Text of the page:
Thinking as a Student: Stimulating Peer Education in the Humanities with an Undergraduate Teaching Assistant

Main Article Content

Lara Karpenko Steven Schauz

Abstract

In this article, I argue that peer educational experiences should be incorporated into the undergraduate humanities classroom by providing a case study of a successful Undergraduate Teaching Assistant (UTA) pilot. In keeping with Topping & Ehly’s (2001) criteria for successful peer education, I assigned the UTA a significant role in direct instruction. Partly owing to the UTA’s active classroom role, the experience enhanced learning for students and helped me create a dynamic, critically-engaged class environment. The experience also provided an opportunity for the UTA to engage in deep learning and develop a professional identity; near the end of this article, the UTA shares his reflection about the experience.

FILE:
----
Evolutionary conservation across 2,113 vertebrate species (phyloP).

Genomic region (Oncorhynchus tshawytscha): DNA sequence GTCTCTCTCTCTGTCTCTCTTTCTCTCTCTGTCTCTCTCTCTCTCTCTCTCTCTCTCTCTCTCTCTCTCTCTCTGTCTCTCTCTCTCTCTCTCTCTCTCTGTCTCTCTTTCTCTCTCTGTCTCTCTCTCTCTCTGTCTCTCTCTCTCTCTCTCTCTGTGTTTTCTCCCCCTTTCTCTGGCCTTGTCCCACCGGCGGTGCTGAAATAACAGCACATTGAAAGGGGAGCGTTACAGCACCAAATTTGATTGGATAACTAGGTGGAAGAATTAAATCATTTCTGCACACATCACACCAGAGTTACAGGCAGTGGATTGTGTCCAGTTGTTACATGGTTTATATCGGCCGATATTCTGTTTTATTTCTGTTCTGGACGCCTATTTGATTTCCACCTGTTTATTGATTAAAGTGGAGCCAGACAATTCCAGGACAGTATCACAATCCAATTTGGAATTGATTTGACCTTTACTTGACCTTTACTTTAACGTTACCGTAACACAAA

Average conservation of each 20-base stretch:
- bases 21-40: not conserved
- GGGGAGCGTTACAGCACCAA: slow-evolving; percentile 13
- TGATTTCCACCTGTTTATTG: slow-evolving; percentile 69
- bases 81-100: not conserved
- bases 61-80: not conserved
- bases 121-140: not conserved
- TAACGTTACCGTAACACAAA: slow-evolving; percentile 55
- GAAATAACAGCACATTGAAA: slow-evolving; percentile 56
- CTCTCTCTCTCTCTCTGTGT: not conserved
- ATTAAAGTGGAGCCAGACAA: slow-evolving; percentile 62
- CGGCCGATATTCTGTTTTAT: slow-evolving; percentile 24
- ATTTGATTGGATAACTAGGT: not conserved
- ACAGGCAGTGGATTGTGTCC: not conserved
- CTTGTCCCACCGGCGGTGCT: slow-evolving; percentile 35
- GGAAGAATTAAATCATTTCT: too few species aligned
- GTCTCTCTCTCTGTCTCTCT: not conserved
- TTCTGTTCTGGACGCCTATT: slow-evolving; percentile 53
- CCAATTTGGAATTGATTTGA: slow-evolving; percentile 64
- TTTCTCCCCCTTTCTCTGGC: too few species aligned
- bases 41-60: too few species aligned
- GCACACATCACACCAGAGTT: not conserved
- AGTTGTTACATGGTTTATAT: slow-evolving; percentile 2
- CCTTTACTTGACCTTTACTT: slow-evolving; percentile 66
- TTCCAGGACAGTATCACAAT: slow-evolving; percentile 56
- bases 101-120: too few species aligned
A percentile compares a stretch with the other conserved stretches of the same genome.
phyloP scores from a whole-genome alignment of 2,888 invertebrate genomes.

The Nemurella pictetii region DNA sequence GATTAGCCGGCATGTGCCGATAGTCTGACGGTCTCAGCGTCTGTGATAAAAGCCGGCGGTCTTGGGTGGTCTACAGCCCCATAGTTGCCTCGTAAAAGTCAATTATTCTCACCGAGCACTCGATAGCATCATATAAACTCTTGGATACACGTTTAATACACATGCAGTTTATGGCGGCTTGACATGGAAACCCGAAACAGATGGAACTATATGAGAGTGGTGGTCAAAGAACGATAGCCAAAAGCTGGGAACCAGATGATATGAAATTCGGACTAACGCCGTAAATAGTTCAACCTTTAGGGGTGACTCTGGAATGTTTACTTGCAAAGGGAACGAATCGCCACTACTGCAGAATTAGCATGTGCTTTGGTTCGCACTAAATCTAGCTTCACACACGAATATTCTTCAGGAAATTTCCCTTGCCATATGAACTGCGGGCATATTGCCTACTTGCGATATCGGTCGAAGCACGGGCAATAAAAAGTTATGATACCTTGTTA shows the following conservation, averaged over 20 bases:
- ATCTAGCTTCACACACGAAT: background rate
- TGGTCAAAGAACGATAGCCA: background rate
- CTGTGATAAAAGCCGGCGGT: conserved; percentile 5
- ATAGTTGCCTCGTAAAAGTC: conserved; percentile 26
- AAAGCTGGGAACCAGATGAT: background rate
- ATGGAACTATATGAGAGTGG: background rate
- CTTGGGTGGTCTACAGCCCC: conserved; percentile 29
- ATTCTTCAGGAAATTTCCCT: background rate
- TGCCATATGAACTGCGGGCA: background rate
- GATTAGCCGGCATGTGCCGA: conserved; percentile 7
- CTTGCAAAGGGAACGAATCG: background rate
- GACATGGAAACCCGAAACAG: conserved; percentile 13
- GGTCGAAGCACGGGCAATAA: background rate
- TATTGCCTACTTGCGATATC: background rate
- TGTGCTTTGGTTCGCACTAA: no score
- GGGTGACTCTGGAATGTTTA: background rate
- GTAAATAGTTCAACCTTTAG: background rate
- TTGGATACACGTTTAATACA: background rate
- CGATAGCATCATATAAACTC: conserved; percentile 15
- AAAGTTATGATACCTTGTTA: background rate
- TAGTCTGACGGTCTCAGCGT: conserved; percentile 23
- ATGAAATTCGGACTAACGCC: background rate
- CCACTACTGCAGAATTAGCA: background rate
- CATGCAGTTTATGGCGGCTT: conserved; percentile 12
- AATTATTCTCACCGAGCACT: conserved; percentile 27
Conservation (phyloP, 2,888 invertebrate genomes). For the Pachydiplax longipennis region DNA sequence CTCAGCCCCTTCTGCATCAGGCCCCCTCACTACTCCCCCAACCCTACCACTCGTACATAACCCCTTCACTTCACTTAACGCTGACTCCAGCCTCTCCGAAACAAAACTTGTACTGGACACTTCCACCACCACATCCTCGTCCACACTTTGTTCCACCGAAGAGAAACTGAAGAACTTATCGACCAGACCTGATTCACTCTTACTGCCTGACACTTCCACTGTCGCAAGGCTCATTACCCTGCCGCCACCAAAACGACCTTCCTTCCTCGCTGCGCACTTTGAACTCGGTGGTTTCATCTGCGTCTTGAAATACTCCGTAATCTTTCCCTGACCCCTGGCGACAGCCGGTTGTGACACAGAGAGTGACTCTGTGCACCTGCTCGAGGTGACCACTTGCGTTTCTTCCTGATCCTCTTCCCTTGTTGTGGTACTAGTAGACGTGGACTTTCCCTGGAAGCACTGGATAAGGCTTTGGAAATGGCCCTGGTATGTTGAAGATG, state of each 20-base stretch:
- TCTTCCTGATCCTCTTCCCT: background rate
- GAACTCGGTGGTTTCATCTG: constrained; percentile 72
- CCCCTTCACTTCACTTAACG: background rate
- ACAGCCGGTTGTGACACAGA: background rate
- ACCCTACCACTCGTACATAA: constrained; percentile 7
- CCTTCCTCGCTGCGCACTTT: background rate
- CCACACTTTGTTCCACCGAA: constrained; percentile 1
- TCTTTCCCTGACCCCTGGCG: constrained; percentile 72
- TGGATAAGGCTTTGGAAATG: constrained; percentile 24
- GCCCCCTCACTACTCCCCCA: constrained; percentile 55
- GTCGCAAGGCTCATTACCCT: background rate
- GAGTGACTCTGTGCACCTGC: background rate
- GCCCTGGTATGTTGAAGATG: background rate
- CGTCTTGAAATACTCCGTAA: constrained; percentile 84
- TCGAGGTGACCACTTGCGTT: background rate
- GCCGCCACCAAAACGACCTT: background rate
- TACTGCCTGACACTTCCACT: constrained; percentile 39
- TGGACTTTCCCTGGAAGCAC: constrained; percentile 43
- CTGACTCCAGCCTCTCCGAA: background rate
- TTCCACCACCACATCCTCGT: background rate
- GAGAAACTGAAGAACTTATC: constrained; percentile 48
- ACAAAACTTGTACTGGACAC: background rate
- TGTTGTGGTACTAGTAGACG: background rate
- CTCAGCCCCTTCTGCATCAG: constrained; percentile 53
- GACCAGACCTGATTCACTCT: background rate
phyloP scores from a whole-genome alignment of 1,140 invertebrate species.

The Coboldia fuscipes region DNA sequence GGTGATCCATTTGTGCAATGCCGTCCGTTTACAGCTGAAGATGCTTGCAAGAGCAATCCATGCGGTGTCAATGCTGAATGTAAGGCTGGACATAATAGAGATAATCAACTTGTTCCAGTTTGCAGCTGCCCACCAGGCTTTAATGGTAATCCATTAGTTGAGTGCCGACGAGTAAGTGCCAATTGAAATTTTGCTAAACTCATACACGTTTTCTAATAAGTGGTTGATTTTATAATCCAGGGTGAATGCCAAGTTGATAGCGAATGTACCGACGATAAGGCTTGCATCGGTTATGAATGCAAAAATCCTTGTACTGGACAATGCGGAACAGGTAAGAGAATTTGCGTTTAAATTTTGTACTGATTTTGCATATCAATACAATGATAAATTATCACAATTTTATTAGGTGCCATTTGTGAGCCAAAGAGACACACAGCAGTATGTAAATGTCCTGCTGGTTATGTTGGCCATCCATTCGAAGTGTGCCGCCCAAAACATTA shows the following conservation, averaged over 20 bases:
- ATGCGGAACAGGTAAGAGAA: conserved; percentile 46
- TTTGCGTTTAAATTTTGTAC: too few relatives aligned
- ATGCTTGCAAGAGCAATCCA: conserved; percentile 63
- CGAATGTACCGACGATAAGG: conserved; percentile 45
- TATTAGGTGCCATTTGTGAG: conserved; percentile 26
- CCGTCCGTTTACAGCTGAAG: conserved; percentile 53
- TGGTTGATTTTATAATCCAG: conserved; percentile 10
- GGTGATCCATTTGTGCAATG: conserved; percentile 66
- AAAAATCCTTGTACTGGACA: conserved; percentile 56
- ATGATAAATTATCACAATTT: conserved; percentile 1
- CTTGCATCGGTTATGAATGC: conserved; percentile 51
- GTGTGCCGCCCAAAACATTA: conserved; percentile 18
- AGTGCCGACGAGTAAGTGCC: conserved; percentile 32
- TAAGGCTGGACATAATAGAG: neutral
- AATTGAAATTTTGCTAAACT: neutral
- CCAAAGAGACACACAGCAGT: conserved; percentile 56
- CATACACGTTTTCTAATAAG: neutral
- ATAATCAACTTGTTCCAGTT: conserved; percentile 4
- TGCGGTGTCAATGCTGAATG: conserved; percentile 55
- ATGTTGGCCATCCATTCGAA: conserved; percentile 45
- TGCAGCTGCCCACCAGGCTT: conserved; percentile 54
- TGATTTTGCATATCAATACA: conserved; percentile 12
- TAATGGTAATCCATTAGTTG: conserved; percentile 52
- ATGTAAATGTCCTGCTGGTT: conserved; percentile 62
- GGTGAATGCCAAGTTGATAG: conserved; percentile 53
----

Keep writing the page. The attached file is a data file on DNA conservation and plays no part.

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How to Cite
Karpenko, L., & Schauz, S. (2017). Thinking as a Student: Stimulating Peer Education in the Humanities with an Undergraduate Teaching Assistant. Journal of the Scholarship of Teaching and Learning, 17(3), 124-135. https://doi.org/https://doi.org/10.14434/josotl.v17i3.22158
Section
Case Studies
Author Biographies

Lara Karpenko, Carroll University

Associate Professor of English

Steven Schauz, Western Illinois University

Graduate Student, College Student Personnel